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yuno_miyako profile image
ちぇん Author

You have to study how to model no sql tables. You don’t need it.
Actually RDB is more efficient storage usage but less efficient CPU usage.

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stewartjarod profile image
Jarod Stewart

Also should consider the adjacency pattern in dynamo. It's really powerful and almost completely removed the need of relational db

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sharpninja profile image
The Sharp Ninja

Maybe for relationships up to 2 levels deep, but real systems have hundreds of related tables, and often modules sold as add-ons add more tables that directly relate to core tables and a simple join is used to get the data. It is not uncommon for an app to need all invoices by a user that contain products with a special condition, such as being under manufacturer recall. Using proper 3BCNF normalization you would have a minimum of user -> invoice -> item -> special_attribute to get the result set to find users who ordered a product with a specific special attribute value. Are you really going to put a document in an Invoices catalog that contains mutable item attributes? If so, when the retailer was notified of the recall then every document containing that item would have to be updated, a very expensive operation eating up you quota of read and write operations. Then, you have the problem of eventual consistency where you cannot reliably perform the query to get the list of users until all the storage nodes in the redundancy set are updated. But unless you using data streaming and Lambda triggers, you cannot know when all the updates have propagated throughout the system, adding more cost and complexity.

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stewartjarod profile image
Jarod Stewart

The neat thing about dynamo is you can query many tables with cross table conditions with one requests as well... So that and adjacency pattern I have never come up to a problem where I was necessarily dying to have a relational store. I'm not saying dynamo is the perfect tool for all data types and relationships but it is very powerful and most people haven't used it to its full potential.

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yuno_miyako profile image
ちぇん Author

I totally agree with you. Most of people who say NoSQL is bad doesn't know basic practices of NoSQL.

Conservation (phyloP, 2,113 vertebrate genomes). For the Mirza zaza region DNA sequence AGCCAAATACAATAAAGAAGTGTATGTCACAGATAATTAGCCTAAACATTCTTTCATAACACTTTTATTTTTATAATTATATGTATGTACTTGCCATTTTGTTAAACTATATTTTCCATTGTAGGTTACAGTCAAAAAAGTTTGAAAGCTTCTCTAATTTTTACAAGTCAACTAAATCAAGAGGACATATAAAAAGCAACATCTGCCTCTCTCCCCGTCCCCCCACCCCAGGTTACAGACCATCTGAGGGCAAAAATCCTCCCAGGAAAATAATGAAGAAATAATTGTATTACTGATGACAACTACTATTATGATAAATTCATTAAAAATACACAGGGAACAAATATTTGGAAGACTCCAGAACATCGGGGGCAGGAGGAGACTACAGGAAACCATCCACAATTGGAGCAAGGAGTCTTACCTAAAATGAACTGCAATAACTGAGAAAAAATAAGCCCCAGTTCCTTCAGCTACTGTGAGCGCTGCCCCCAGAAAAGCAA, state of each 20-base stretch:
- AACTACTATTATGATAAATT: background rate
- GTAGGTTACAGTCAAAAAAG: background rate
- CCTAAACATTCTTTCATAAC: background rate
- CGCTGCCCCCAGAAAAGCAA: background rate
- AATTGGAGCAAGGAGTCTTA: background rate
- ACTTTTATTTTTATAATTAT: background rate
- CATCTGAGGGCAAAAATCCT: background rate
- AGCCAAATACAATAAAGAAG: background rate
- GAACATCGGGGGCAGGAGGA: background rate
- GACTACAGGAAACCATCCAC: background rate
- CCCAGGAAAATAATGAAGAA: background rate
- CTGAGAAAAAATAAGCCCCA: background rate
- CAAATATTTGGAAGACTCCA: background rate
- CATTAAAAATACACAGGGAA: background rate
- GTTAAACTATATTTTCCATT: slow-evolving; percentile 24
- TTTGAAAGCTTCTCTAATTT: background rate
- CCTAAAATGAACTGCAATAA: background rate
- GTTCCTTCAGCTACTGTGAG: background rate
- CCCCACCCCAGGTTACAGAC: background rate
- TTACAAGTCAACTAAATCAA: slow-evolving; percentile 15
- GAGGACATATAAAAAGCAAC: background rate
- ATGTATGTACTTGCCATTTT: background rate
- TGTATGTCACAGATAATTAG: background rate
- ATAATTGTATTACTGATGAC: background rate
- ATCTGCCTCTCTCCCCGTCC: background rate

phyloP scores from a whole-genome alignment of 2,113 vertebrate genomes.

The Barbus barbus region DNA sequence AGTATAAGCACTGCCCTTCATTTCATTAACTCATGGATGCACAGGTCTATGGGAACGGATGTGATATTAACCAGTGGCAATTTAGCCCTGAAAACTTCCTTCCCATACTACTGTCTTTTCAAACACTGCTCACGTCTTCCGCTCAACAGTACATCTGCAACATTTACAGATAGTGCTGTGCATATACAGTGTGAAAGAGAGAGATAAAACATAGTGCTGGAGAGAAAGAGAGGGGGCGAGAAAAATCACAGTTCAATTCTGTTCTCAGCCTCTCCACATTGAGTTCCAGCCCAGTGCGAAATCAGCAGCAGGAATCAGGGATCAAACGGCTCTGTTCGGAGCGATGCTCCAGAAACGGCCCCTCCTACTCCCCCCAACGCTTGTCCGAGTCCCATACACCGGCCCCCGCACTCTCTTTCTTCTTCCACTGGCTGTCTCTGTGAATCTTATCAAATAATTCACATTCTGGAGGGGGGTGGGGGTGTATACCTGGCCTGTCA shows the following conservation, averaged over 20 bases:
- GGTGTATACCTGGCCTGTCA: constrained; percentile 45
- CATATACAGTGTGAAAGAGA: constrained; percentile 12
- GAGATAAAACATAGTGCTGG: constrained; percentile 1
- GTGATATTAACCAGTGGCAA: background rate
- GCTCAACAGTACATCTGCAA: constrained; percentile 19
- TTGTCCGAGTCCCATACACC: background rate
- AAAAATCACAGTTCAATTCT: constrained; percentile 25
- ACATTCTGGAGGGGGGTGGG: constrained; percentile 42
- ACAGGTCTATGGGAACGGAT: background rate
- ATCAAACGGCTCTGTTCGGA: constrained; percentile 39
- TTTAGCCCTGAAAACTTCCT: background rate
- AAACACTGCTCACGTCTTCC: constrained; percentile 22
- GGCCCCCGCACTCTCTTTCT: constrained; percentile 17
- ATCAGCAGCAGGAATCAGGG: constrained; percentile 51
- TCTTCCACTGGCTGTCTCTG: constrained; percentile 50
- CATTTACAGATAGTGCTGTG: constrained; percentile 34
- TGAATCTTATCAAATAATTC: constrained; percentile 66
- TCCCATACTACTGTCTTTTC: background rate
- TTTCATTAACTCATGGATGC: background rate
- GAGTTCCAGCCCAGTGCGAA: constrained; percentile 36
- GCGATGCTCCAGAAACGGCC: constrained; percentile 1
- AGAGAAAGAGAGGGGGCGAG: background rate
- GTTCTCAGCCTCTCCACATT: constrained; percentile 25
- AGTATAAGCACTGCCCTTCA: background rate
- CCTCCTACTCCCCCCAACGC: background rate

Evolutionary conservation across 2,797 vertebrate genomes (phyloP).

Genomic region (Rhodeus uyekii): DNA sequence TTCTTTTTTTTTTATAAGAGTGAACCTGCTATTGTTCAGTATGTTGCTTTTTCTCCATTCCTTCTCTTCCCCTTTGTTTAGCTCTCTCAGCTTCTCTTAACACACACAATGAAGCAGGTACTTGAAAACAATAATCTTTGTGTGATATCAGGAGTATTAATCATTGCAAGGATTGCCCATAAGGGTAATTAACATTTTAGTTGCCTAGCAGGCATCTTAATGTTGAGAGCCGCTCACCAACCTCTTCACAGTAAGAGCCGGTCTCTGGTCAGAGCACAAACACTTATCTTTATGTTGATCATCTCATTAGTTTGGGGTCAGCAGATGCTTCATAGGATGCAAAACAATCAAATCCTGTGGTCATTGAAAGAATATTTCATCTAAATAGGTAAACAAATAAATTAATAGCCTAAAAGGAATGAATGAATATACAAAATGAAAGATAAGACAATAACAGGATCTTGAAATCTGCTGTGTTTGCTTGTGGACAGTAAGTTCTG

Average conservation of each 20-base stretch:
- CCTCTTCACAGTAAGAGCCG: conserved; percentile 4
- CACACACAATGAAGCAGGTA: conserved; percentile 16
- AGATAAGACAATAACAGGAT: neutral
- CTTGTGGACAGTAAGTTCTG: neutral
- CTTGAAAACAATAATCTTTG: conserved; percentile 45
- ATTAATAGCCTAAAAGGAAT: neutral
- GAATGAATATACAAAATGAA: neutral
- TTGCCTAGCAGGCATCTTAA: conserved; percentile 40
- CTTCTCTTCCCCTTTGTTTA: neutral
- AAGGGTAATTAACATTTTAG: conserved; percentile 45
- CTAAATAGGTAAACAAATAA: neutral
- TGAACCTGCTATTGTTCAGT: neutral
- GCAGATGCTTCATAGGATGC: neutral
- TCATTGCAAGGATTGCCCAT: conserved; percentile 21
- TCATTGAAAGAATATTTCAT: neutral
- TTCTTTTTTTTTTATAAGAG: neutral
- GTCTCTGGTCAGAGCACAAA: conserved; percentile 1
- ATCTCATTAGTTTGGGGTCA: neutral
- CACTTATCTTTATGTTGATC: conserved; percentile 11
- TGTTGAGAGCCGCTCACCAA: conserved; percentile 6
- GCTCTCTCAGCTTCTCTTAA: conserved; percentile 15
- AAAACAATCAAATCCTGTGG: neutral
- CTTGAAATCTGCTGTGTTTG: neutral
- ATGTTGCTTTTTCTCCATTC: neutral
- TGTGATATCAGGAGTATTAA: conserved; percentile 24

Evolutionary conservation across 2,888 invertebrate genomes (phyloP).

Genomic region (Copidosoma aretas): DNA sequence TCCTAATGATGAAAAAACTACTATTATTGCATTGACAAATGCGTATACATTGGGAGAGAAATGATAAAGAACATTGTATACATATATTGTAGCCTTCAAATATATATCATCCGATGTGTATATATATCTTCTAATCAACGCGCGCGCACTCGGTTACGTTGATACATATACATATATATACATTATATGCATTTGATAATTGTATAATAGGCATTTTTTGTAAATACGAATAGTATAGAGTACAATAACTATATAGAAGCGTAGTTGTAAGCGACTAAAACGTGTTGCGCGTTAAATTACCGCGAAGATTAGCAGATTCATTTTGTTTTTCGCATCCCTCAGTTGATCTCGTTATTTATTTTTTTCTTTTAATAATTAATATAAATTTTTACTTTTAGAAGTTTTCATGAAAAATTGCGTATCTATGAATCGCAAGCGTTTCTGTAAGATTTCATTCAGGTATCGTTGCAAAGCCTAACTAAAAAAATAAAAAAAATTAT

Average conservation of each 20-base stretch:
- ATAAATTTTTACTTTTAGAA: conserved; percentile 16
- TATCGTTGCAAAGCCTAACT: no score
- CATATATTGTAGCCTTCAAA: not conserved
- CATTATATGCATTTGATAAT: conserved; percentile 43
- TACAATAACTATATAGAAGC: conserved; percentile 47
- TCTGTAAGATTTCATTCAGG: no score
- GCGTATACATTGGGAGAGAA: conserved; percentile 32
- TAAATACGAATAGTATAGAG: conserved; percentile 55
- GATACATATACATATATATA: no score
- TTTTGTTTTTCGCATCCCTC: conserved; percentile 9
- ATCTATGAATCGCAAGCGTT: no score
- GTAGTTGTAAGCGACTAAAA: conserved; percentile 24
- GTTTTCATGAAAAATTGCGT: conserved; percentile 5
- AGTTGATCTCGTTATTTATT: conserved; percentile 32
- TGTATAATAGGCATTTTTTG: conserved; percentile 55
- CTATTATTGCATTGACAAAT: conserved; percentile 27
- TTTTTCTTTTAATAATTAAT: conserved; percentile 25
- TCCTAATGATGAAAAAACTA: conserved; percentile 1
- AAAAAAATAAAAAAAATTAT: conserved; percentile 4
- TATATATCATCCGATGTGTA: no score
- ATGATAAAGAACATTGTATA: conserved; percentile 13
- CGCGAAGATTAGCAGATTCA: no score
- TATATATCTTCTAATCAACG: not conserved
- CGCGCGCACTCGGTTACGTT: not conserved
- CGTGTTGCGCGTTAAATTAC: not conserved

However someone said that the instance cost of RDS is cheaper than the learning cost of NoSQL and I partially agree.

storytellercz profile image
Jan Dvorak

Given what you have described in the reasons for starts-ups failure the setup still looks to me like a premature optimization. Also depends a lot on the product if this is going to work. Still if you already have some setup/framework ready to quickly deploy into your suggested setup then it might work.
This will depend a lot on the CTO. For example I would choose Meteor (with Apollo to mirror a bit your architecture) to get started quickly and remove the need to worry about wiring the infrastructure so that I can focus on the product and product-market fit.
I would also consider using MongoDB (with Atlas hosting) instead of DynamoDB, but I can see the value of keeping everything under one hosting provider.


yuno_miyako profile image
ちぇん Author

Thank you. I appreciate your insight. I'll study more!

shenril profile image

Thanks for the article !
I was wondering, any reason you didn t consider Aurora for RDB instead of Dynamo ? I guess it s a bit harder to adapt code to match the limitations of DynamoDB for regular APIs

yuno_miyako profile image
ちぇん Author

Aurora is a part of RDS so I didn't mention the name. The reason why I didn't pick Aurora is same as mentioned in the article, cost(I don't want to pay fixed charge), agility(I don't want tables depended each other), development speed.
But as you say, DynamoDB has limitations and it would be critical for some requirements. We should consider requirements and design of data model.

stewartjarod profile image
Jarod Stewart

I like this setup and it's generally what I prescribe as well. Throw in EventBridge and you are cooking